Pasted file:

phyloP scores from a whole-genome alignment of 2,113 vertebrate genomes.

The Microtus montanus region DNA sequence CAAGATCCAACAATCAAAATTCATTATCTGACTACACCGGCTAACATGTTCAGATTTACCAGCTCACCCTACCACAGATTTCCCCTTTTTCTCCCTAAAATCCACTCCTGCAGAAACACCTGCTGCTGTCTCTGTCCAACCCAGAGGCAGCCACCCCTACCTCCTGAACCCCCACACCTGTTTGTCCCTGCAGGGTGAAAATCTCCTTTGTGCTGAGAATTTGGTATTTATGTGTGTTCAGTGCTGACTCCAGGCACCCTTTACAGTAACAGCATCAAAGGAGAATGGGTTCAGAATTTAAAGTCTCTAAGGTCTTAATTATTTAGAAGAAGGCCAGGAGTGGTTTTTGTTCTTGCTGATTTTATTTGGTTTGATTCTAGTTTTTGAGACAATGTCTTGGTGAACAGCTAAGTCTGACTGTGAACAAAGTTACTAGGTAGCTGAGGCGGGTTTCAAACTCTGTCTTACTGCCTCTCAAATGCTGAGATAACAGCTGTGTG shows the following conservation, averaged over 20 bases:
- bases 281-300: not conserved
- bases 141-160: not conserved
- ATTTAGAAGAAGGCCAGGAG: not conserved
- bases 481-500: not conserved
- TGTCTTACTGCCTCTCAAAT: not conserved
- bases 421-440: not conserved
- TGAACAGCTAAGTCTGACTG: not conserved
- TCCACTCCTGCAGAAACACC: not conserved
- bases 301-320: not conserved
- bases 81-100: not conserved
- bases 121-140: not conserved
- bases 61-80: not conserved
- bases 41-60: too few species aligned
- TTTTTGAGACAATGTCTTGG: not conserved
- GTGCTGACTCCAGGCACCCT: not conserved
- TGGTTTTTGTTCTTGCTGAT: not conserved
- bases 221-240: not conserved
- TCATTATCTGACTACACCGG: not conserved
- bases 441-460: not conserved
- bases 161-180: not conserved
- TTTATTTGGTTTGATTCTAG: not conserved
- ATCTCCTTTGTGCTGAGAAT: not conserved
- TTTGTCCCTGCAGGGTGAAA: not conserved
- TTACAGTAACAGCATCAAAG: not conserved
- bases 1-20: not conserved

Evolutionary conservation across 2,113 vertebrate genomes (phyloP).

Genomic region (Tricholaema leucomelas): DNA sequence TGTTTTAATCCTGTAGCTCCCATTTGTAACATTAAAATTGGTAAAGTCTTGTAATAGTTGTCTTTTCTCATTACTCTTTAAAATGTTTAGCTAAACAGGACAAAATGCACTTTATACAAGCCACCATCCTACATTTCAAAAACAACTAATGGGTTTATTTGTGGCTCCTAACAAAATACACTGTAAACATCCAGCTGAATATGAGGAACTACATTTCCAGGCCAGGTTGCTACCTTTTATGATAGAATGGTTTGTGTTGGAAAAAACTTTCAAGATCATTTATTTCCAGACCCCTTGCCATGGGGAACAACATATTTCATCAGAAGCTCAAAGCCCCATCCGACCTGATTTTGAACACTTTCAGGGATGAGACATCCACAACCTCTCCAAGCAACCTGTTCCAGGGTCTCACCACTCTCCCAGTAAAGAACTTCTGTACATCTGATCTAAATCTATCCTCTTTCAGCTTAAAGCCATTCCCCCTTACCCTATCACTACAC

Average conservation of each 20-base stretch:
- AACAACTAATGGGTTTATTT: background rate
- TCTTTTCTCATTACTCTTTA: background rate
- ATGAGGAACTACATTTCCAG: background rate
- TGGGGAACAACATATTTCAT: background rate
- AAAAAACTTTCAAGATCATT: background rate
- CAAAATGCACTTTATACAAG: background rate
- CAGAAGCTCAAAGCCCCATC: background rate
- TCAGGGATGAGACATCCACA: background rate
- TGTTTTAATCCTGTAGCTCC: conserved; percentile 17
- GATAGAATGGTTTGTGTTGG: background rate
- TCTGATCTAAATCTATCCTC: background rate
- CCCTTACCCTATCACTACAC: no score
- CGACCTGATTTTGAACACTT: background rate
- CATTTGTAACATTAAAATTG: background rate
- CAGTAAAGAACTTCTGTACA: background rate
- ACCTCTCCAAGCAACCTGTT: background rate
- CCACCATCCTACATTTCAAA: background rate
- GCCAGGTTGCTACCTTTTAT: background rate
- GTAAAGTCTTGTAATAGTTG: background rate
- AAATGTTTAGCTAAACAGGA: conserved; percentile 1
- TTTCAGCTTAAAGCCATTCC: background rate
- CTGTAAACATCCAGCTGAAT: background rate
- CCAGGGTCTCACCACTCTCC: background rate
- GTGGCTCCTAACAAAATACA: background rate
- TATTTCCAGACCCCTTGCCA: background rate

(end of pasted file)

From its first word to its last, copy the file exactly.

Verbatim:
phyloP scores from a whole-genome alignment of 2,113 vertebrate genomes.

The Microtus montanus region DNA sequence CAAGATCCAACAATCAAAATTCATTATCTGACTACACCGGCTAACATGTTCAGATTTACCAGCTCACCCTACCACAGATTTCCCCTTTTTCTCCCTAAAATCCACTCCTGCAGAAACACCTGCTGCTGTCTCTGTCCAACCCAGAGGCAGCCACCCCTACCTCCTGAACCCCCACACCTGTTTGTCCCTGCAGGGTGAAAATCTCCTTTGTGCTGAGAATTTGGTATTTATGTGTGTTCAGTGCTGACTCCAGGCACCCTTTACAGTAACAGCATCAAAGGAGAATGGGTTCAGAATTTAAAGTCTCTAAGGTCTTAATTATTTAGAAGAAGGCCAGGAGTGGTTTTTGTTCTTGCTGATTTTATTTGGTTTGATTCTAGTTTTTGAGACAATGTCTTGGTGAACAGCTAAGTCTGACTGTGAACAAAGTTACTAGGTAGCTGAGGCGGGTTTCAAACTCTGTCTTACTGCCTCTCAAATGCTGAGATAACAGCTGTGTG shows the following conservation, averaged over 20 bases:
- bases 281-300: not conserved
- bases 141-160: not conserved
- ATTTAGAAGAAGGCCAGGAG: not conserved
- bases 481-500: not conserved
- TGTCTTACTGCCTCTCAAAT: not conserved
- bases 421-440: not conserved
- TGAACAGCTAAGTCTGACTG: not conserved
- TCCACTCCTGCAGAAACACC: not conserved
- bases 301-320: not conserved
- bases 81-100: not conserved
- bases 121-140: not conserved
- bases 61-80: not conserved
- bases 41-60: too few species aligned
- TTTTTGAGACAATGTCTTGG: not conserved
- GTGCTGACTCCAGGCACCCT: not conserved
- TGGTTTTTGTTCTTGCTGAT: not conserved
- bases 221-240: not conserved
- TCATTATCTGACTACACCGG: not conserved
- bases 441-460: not conserved
- bases 161-180: not conserved
- TTTATTTGGTTTGATTCTAG: not conserved
- ATCTCCTTTGTGCTGAGAAT: not conserved
- TTTGTCCCTGCAGGGTGAAA: not conserved
- TTACAGTAACAGCATCAAAG: not conserved
- bases 1-20: not conserved

Evolutionary conservation across 2,113 vertebrate genomes (phyloP).

Genomic region (Tricholaema leucomelas): DNA sequence TGTTTTAATCCTGTAGCTCCCATTTGTAACATTAAAATTGGTAAAGTCTTGTAATAGTTGTCTTTTCTCATTACTCTTTAAAATGTTTAGCTAAACAGGACAAAATGCACTTTATACAAGCCACCATCCTACATTTCAAAAACAACTAATGGGTTTATTTGTGGCTCCTAACAAAATACACTGTAAACATCCAGCTGAATATGAGGAACTACATTTCCAGGCCAGGTTGCTACCTTTTATGATAGAATGGTTTGTGTTGGAAAAAACTTTCAAGATCATTTATTTCCAGACCCCTTGCCATGGGGAACAACATATTTCATCAGAAGCTCAAAGCCCCATCCGACCTGATTTTGAACACTTTCAGGGATGAGACATCCACAACCTCTCCAAGCAACCTGTTCCAGGGTCTCACCACTCTCCCAGTAAAGAACTTCTGTACATCTGATCTAAATCTATCCTCTTTCAGCTTAAAGCCATTCCCCCTTACCCTATCACTACAC

Average conservation of each 20-base stretch:
- AACAACTAATGGGTTTATTT: background rate
- TCTTTTCTCATTACTCTTTA: background rate
- ATGAGGAACTACATTTCCAG: background rate
- TGGGGAACAACATATTTCAT: background rate
- AAAAAACTTTCAAGATCATT: background rate
- CAAAATGCACTTTATACAAG: background rate
- CAGAAGCTCAAAGCCCCATC: background rate
- TCAGGGATGAGACATCCACA: background rate
- TGTTTTAATCCTGTAGCTCC: conserved; percentile 17
- GATAGAATGGTTTGTGTTGG: background rate
- TCTGATCTAAATCTATCCTC: background rate
- CCCTTACCCTATCACTACAC: no score
- CGACCTGATTTTGAACACTT: background rate
- CATTTGTAACATTAAAATTG: background rate
- CAGTAAAGAACTTCTGTACA: background rate
- ACCTCTCCAAGCAACCTGTT: background rate
- CCACCATCCTACATTTCAAA: background rate
- GCCAGGTTGCTACCTTTTAT: background rate
- GTAAAGTCTTGTAATAGTTG: background rate
- AAATGTTTAGCTAAACAGGA: conserved; percentile 1
- TTTCAGCTTAAAGCCATTCC: background rate
- CTGTAAACATCCAGCTGAAT: background rate
- CCAGGGTCTCACCACTCTCC: background rate
- GTGGCTCCTAACAAAATACA: background rate
- TATTTCCAGACCCCTTGCCA: background rate